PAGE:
Changes in the Teaching Profession

In a research study published recently in Education Next, Dan Goldhaber and Joe Walch report on changes in the overall cohort of teachers across the country. They present a number of findings about the academic qualifications of teachers in 2008 (the most recent year of data from the Schools and Staffing Survey) compared to 2000 and 1993. They determined, for example, that first-year teachers in 2008 have higher average SAT scores than first-year teachers less than a decade earlier. Even more meaningful perhaps, those in the teaching profession now have slightly higher SAT scores than the overall population.  You might be thinking that this is the way it should be, but back in 2000, the SAT scores of those who had entered teaching lagged behind those of the general population. Most important of all, I think, is that the predicted probability of entering the teaching profession of those with the highest SAT scores is greater now than ever, while the predicted probability of those with low SAT scores has dropped in kind. The data are clear: teachers are more qualified now than they were since the data have been tracked.

This trend of the teaching force becoming more academically accomplished seems to run counter to much of the public discourse that surrounds public schools nowadays.  If you were to listen to all the fuss in the news, you’d be led to think that schools are on the decline in terms of their capacity to prepare the next generation. In the 2013 PDK/Gallup survey on schooling, for instance, only 18 percent of respondents grade schools in the country as an A or B, a decline of 8 points from a decade ago.  (With characteristic preference shown for what is close to home, however, the percentage giving an A or B grade rises to 53 percent when the question shifts to “schools in your community,” the highest percentage in the last 20 years.)

Now to be fair, the public seems able to separate out teachers from schools. In this survey, 72 percent of respondents express that they “have trust and confidence in the men and women who are teaching children.” Americans appear to have an instinctive sense that those at the heads of classrooms should not be blamed for perceived weaknesses of American public schools.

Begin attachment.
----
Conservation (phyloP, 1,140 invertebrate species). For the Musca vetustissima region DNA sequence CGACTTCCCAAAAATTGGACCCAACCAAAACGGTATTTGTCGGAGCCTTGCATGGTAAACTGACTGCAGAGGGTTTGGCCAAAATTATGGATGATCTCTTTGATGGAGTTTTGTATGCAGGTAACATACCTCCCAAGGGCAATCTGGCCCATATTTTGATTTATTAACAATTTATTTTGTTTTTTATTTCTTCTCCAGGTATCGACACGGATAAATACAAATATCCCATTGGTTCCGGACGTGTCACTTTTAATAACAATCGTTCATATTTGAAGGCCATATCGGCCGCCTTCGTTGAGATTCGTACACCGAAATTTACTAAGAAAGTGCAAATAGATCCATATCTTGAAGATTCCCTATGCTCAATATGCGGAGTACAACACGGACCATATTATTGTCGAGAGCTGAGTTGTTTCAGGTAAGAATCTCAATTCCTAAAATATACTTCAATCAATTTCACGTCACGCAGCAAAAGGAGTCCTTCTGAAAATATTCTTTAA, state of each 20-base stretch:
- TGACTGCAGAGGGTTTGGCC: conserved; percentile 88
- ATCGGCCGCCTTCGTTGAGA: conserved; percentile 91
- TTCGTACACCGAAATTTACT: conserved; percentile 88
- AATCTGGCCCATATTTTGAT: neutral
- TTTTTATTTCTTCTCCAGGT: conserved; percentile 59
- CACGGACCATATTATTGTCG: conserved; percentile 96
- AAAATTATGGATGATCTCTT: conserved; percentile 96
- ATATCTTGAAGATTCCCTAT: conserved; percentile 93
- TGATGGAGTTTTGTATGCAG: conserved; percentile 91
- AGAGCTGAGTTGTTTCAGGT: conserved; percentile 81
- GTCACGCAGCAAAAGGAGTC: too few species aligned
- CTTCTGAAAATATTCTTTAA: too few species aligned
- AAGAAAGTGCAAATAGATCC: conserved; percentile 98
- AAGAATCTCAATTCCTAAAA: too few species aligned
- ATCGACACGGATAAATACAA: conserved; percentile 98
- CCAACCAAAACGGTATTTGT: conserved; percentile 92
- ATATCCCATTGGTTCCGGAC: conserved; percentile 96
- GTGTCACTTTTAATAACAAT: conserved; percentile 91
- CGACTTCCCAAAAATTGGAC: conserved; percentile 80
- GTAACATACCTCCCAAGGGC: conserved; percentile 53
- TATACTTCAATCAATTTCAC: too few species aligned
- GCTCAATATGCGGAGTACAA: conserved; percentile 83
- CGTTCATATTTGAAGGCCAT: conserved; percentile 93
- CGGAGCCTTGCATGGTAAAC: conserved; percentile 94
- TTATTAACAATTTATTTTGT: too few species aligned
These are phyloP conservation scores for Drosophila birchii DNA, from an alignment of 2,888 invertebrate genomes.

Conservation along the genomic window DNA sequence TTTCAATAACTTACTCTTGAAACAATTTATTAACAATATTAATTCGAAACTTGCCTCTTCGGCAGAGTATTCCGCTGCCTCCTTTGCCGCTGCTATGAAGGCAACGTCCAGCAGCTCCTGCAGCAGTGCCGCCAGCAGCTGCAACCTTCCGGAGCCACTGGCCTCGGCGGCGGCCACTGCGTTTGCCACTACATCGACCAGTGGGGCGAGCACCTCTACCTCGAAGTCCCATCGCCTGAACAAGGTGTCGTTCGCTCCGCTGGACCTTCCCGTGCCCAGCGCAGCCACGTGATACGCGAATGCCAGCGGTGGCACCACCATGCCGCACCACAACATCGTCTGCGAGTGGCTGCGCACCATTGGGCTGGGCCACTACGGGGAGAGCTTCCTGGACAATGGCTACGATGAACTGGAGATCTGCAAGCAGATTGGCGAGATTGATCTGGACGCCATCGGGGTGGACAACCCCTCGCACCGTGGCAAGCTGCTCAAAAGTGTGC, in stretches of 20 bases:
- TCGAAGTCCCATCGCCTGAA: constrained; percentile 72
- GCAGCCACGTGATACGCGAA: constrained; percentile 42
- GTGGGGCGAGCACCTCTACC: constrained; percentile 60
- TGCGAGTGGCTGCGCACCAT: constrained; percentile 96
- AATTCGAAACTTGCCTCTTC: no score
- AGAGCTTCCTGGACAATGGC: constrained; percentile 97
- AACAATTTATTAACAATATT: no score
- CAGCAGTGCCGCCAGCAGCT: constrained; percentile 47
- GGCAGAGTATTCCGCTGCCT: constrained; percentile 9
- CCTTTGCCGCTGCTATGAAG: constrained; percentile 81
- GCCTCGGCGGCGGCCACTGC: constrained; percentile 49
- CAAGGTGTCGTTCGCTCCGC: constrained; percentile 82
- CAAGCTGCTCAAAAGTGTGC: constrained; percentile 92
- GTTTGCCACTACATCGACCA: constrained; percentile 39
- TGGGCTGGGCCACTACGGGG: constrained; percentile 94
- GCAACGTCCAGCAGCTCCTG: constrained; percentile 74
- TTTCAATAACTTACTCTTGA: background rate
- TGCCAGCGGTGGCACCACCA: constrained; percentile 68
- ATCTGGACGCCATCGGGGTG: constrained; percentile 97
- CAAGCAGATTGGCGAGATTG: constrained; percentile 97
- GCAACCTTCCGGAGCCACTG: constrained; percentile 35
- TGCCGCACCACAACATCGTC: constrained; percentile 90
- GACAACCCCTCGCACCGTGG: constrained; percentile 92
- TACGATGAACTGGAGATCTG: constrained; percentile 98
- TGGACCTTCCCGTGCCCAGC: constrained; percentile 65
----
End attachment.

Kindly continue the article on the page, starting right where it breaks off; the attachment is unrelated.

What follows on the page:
As someone who has the opportunity to visit many schools across the country, I would suggest that this disparity between the perception of schools generally and that of teachers is understandable. In my recent travels, I’ve spoken with and observed many dozens of teachers at work. I’ve been very impressed not only with the quality of education they deliver, but with the overwhelming sense of dedication that they bring to their jobs.  I’ve sat in teacher collaboration meetings where the discussion reveals a true seriousness of purpose in making classrooms live up to high standards. I’ve visited classrooms where teachers are continually pushing their students to ask and answer deep questions, to engage in meaningful conversations with their peers, and to present high-quality work. And I’ve seen teachers who value the constructive critique from principals and fellow educators that they can use to hone their instruction. In short, the teaching that I’ve seen—and the preparation involved in making sure that instruction happens—is strong.

Of course, there is always room for improvement. Too many students are not achieving at high levels and too many teachers are not finding the right mechanisms to enable that achievement to take place. This may very well be why schools taken as a whole get low marks from the public. Yet, if everyone could see what I see—if they could see, in school after school, the dedication of teachers to bringing students to ever higher standards of performance, a dedication that seems only to have grown over the last few years—they would grade schools overall as favorably as they do the ones that they do see up close. Indeed, Americans might be rating the nation’s schools, like the one’s in their neighborhoods, higher than ever, in appreciation of the improvements in teaching that are taking place before our eyes.